3. Qustul was the center of a social development, archaeologically known as the Nubia A-Group Culture, located in today’s northern Sudan, that rivaled Upper Egypt in its early development of social complexity, hierarchical society, and centralized government headed probably by a powerful elite individual and his retainers. Qustul, a large settlement, was the center of the Nubia A kingdom to the south of Egypt, which shared some of its culture and centralized and hierarchical developments. Qustul contained a large cemetery with elaborate royal tombs that held offerings decorated in the iconography of Upper Egypt; they also included cattle burials that appear in Hierakonpolis at the same time, indicating cultural connections and/or diffusion. It is probable that the rulers of Nubia A-Group became powerful by controlling the routes by which the small early Upper Egyptian polities acquired valued commodities from further south in Africa (gold, ebony, incense ostrich eggs), and shared with their northern neighbors in the moves towards social complexity. Upper Egyptians conquered the Nubia A-Group Culture at the end of the predynastic period, probably so that the Egyptian rulers could directly control the trade with the south.

    Ancient Nubia
    By Shinnie,


    Your crappy Afro-Centric book you referenced means nothing.
    Last edited by Rebel; 2014-04-23 at 18:29.

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    @ Rebel - you are showing classic anti-intellectualism.

    FIRST of all Notice we are quoting from from same book and the same author.

    The section of the book I link to speaks of the MODERN people. The passage clearly says "The term Nubian today refers only to those who speak the Nubian language" The passage as well as the other links describe the Nubian language, WHERE The Nubian language, other languages related to Nubian and perhaps those that speak it are known to have migrated FROM. ASK a Sudanese person.

    This anti-intellectualism rears its head in everything you say. You are calling a book "Afrocentric" and you source the book yourself. .....Even dumber is the case if you are talking about he Chris Ehret book.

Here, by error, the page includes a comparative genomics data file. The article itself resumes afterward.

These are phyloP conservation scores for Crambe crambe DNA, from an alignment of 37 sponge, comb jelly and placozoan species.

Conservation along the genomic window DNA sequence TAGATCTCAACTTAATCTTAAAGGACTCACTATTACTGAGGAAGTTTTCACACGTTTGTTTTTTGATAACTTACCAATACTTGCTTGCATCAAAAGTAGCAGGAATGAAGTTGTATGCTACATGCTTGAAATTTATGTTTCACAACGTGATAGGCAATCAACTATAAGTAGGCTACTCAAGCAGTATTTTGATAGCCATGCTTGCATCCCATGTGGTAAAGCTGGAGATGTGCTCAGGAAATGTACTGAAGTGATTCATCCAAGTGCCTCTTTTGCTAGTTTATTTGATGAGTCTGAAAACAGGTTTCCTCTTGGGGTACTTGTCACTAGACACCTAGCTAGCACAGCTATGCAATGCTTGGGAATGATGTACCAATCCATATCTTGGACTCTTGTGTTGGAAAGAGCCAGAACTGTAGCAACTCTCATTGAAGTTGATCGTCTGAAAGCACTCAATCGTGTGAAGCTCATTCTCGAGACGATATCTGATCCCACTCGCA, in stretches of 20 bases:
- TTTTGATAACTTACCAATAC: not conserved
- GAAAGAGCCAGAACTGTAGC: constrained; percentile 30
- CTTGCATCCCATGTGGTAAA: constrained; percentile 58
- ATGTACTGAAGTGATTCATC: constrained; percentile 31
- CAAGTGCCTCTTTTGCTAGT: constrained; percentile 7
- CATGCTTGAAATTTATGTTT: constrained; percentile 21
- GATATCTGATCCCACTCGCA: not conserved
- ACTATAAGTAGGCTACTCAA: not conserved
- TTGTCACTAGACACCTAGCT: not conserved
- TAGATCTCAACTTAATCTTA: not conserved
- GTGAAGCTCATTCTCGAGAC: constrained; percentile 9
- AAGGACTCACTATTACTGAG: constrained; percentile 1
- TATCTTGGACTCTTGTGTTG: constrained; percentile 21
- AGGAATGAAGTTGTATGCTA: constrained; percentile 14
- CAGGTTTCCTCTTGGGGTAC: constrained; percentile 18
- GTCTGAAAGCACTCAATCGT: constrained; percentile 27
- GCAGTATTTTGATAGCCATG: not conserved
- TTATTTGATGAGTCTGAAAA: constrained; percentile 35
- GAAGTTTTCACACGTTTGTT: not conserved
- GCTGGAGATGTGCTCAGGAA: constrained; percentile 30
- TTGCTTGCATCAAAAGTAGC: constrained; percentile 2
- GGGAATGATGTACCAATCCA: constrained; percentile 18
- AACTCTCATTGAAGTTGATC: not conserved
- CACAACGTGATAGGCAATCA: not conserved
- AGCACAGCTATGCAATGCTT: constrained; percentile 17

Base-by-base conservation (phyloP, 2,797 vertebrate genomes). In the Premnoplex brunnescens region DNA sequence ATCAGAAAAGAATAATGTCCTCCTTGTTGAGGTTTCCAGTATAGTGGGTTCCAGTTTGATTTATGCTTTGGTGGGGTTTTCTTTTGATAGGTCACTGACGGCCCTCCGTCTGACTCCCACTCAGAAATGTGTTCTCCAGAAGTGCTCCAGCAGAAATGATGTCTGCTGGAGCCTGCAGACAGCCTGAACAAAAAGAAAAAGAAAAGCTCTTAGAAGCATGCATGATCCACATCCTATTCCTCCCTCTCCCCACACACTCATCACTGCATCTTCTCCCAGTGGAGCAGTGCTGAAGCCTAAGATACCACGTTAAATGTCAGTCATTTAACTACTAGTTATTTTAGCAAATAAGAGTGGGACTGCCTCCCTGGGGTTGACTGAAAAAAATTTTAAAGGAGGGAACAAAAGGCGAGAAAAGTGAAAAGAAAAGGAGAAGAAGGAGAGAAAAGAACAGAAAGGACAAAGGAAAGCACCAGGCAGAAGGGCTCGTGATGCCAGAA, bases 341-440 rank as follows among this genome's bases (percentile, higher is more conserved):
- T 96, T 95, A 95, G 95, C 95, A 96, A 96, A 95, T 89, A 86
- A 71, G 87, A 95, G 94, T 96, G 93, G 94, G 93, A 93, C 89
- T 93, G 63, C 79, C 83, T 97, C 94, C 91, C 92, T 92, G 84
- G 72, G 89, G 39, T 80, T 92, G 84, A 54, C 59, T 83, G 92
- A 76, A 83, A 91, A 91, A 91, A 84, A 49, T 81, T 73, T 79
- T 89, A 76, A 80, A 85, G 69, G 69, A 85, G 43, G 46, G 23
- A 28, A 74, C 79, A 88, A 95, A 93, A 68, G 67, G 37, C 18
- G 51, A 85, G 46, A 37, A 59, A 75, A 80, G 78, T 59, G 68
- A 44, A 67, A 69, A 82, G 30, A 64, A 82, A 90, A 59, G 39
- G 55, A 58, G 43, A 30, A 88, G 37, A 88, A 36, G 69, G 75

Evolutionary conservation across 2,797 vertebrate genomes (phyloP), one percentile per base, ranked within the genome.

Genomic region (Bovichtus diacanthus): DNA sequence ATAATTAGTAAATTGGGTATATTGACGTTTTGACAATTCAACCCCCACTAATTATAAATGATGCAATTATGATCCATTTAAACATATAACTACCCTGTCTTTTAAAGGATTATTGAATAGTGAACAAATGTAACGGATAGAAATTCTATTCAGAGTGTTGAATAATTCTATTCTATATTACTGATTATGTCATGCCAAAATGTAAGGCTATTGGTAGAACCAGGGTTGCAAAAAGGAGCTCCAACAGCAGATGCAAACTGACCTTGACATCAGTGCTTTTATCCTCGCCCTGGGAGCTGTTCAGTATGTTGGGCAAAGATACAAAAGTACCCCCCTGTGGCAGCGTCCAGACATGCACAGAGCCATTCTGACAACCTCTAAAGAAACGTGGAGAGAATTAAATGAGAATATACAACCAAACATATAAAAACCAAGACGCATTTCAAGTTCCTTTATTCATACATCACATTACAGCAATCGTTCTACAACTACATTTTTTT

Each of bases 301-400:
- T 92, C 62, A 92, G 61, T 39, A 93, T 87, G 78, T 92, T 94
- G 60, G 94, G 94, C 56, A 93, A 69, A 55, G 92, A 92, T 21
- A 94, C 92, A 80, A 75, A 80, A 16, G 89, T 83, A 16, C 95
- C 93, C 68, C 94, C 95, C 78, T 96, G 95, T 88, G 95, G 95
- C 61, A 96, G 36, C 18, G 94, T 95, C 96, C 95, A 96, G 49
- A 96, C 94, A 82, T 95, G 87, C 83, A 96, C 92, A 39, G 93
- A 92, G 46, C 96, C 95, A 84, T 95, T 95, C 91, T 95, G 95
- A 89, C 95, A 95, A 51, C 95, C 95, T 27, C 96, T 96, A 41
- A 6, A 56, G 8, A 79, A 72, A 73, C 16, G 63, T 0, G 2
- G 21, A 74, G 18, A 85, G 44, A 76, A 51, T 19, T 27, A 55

Secondly, the quote you post speaks of Separate Urban centers. Abydos, Hierakonpolis and Naqada. It doesn't say any of those cultures originate from Nubians. Trust me I have researched the idea extensively. The data that somewhat supports your position you dont yet know about. You then post a quote that infers Qustal to be a Southern Egyptian culture....then you post something saying its a Nubian culture of the A-Group Sudanese.

    If anything you can say Tasian and Badarian are Nubian in origin, that makes sense and can be sourced.
    Naqadans....I dont think so.

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    Quote Originally Posted by pgbk87 View Post
    Based on the supplemental data of the Iosif Lazaridis, Nick Patterson, Alissa Mittnik, et al. study


    In chronological order, the peopling of Egypt looked like this:

    +++=

    Obviously these populations are just the best proxies and not completely accurate.
    That’s sort of what I was thinking too.

    But I would have thought a (Northern) Sudanese people would be the best proxy for the first peopling group? I was under the impression that the earliest peoples were biologically and phenotypically closest to the ancient population of Lower Nubia.

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    Quote Originally Posted by Lol_Race View Post
    Very little work has been done so far.

    Some low resolution autosomal STRs from the Amarna mummies were released. These matched Sub-Saharan Africans best, and not from the Horn. Then Ramesses III's Y-STR markers were released, also at a low resolution, and reported as E1b1a in the study, based on results from an online predictor tool. But his markers are also a possible match for African E1b1b1 lineages.
    Yeah I was surprised when I saw the link between Amarna and Rameses III with sub-saharan populations from outside the Horn region (I expected a link to SSA, but figured it would be closer to northeast Africans). Seems like the individuals tested could have resembled or been related to SSA groups ancestral to Africans who live in different regions today.